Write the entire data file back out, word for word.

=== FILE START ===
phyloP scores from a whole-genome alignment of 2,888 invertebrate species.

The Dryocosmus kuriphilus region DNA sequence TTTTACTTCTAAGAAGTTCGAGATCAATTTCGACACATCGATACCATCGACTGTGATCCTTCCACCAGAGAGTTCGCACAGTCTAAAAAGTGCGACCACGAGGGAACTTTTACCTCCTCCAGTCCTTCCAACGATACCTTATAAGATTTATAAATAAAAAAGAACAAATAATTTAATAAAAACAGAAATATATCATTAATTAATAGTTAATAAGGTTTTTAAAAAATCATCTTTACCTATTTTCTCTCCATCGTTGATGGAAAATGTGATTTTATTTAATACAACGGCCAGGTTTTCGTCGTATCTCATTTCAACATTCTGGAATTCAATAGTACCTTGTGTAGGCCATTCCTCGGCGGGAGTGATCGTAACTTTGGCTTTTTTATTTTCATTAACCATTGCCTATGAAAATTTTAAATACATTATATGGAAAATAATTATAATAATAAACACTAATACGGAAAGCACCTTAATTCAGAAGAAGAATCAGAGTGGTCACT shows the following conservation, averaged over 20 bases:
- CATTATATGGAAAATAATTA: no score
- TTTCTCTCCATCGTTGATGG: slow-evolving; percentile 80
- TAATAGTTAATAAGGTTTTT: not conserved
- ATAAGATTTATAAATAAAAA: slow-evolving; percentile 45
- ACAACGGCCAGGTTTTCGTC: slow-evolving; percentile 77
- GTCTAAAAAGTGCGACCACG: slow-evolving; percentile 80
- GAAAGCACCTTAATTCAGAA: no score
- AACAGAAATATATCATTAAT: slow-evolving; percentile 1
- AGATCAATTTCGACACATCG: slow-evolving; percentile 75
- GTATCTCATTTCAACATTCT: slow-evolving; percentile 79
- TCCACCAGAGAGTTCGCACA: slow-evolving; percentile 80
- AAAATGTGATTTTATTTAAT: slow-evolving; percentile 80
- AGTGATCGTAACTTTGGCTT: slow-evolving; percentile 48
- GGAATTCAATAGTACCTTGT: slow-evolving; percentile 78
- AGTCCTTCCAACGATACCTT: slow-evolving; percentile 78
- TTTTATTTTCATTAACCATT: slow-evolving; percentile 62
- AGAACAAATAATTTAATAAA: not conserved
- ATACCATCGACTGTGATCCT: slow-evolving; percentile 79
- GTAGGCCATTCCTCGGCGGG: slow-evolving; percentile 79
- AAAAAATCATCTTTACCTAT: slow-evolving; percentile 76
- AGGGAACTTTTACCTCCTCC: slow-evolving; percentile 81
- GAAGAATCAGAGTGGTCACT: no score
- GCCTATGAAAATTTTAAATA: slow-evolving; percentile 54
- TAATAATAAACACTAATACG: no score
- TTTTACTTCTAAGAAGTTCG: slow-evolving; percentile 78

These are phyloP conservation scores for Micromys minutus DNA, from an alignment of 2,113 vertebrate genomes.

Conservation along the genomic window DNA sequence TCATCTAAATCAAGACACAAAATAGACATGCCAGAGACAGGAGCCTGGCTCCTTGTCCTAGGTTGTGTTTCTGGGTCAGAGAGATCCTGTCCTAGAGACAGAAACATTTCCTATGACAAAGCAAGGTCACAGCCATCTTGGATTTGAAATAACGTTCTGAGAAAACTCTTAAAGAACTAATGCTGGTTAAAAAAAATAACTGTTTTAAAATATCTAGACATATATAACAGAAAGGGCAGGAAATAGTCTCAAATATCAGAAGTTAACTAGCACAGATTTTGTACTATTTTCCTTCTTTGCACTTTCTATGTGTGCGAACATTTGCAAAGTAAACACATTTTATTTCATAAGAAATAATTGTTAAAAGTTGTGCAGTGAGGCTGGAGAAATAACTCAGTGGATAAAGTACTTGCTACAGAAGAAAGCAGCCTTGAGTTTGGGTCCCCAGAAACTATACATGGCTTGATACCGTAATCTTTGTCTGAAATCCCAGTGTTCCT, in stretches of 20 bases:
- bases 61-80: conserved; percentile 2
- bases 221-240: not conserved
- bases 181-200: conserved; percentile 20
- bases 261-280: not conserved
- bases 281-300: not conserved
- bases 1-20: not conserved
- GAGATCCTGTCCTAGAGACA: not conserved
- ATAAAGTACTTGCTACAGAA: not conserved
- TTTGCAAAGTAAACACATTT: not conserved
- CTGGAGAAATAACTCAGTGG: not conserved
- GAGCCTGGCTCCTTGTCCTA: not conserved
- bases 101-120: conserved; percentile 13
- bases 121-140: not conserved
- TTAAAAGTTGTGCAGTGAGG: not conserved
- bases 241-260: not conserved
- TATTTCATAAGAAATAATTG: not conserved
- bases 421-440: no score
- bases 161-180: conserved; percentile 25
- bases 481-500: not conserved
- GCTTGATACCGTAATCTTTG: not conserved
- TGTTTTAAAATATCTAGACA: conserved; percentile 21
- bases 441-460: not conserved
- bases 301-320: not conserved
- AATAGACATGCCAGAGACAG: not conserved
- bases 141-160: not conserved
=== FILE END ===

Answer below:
phyloP scores from a whole-genome alignment of 2,888 invertebrate species.

The Dryocosmus kuriphilus region DNA sequence TTTTACTTCTAAGAAGTTCGAGATCAATTTCGACACATCGATACCATCGACTGTGATCCTTCCACCAGAGAGTTCGCACAGTCTAAAAAGTGCGACCACGAGGGAACTTTTACCTCCTCCAGTCCTTCCAACGATACCTTATAAGATTTATAAATAAAAAAGAACAAATAATTTAATAAAAACAGAAATATATCATTAATTAATAGTTAATAAGGTTTTTAAAAAATCATCTTTACCTATTTTCTCTCCATCGTTGATGGAAAATGTGATTTTATTTAATACAACGGCCAGGTTTTCGTCGTATCTCATTTCAACATTCTGGAATTCAATAGTACCTTGTGTAGGCCATTCCTCGGCGGGAGTGATCGTAACTTTGGCTTTTTTATTTTCATTAACCATTGCCTATGAAAATTTTAAATACATTATATGGAAAATAATTATAATAATAAACACTAATACGGAAAGCACCTTAATTCAGAAGAAGAATCAGAGTGGTCACT shows the following conservation, averaged over 20 bases:
- CATTATATGGAAAATAATTA: no score
- TTTCTCTCCATCGTTGATGG: slow-evolving; percentile 80
- TAATAGTTAATAAGGTTTTT: not conserved
- ATAAGATTTATAAATAAAAA: slow-evolving; percentile 45
- ACAACGGCCAGGTTTTCGTC: slow-evolving; percentile 77
- GTCTAAAAAGTGCGACCACG: slow-evolving; percentile 80
- GAAAGCACCTTAATTCAGAA: no score
- AACAGAAATATATCATTAAT: slow-evolving; percentile 1
- AGATCAATTTCGACACATCG: slow-evolving; percentile 75
- GTATCTCATTTCAACATTCT: slow-evolving; percentile 79
- TCCACCAGAGAGTTCGCACA: slow-evolving; percentile 80
- AAAATGTGATTTTATTTAAT: slow-evolving; percentile 80
- AGTGATCGTAACTTTGGCTT: slow-evolving; percentile 48
- GGAATTCAATAGTACCTTGT: slow-evolving; percentile 78
- AGTCCTTCCAACGATACCTT: slow-evolving; percentile 78
- TTTTATTTTCATTAACCATT: slow-evolving; percentile 62
- AGAACAAATAATTTAATAAA: not conserved
- ATACCATCGACTGTGATCCT: slow-evolving; percentile 79
- GTAGGCCATTCCTCGGCGGG: slow-evolving; percentile 79
- AAAAAATCATCTTTACCTAT: slow-evolving; percentile 76
- AGGGAACTTTTACCTCCTCC: slow-evolving; percentile 81
- GAAGAATCAGAGTGGTCACT: no score
- GCCTATGAAAATTTTAAATA: slow-evolving; percentile 54
- TAATAATAAACACTAATACG: no score
- TTTTACTTCTAAGAAGTTCG: slow-evolving; percentile 78

These are phyloP conservation scores for Micromys minutus DNA, from an alignment of 2,113 vertebrate genomes.

Conservation along the genomic window DNA sequence TCATCTAAATCAAGACACAAAATAGACATGCCAGAGACAGGAGCCTGGCTCCTTGTCCTAGGTTGTGTTTCTGGGTCAGAGAGATCCTGTCCTAGAGACAGAAACATTTCCTATGACAAAGCAAGGTCACAGCCATCTTGGATTTGAAATAACGTTCTGAGAAAACTCTTAAAGAACTAATGCTGGTTAAAAAAAATAACTGTTTTAAAATATCTAGACATATATAACAGAAAGGGCAGGAAATAGTCTCAAATATCAGAAGTTAACTAGCACAGATTTTGTACTATTTTCCTTCTTTGCACTTTCTATGTGTGCGAACATTTGCAAAGTAAACACATTTTATTTCATAAGAAATAATTGTTAAAAGTTGTGCAGTGAGGCTGGAGAAATAACTCAGTGGATAAAGTACTTGCTACAGAAGAAAGCAGCCTTGAGTTTGGGTCCCCAGAAACTATACATGGCTTGATACCGTAATCTTTGTCTGAAATCCCAGTGTTCCT, in stretches of 20 bases:
- bases 61-80: conserved; percentile 2
- bases 221-240: not conserved
- bases 181-200: conserved; percentile 20
- bases 261-280: not conserved
- bases 281-300: not conserved
- bases 1-20: not conserved
- GAGATCCTGTCCTAGAGACA: not conserved
- ATAAAGTACTTGCTACAGAA: not conserved
- TTTGCAAAGTAAACACATTT: not conserved
- CTGGAGAAATAACTCAGTGG: not conserved
- GAGCCTGGCTCCTTGTCCTA: not conserved
- bases 101-120: conserved; percentile 13
- bases 121-140: not conserved
- TTAAAAGTTGTGCAGTGAGG: not conserved
- bases 241-260: not conserved
- TATTTCATAAGAAATAATTG: not conserved
- bases 421-440: no score
- bases 161-180: conserved; percentile 25
- bases 481-500: not conserved
- GCTTGATACCGTAATCTTTG: not conserved
- TGTTTTAAAATATCTAGACA: conserved; percentile 21
- bases 441-460: not conserved
- bases 301-320: not conserved
- AATAGACATGCCAGAGACAG: not conserved
- bases 141-160: not conserved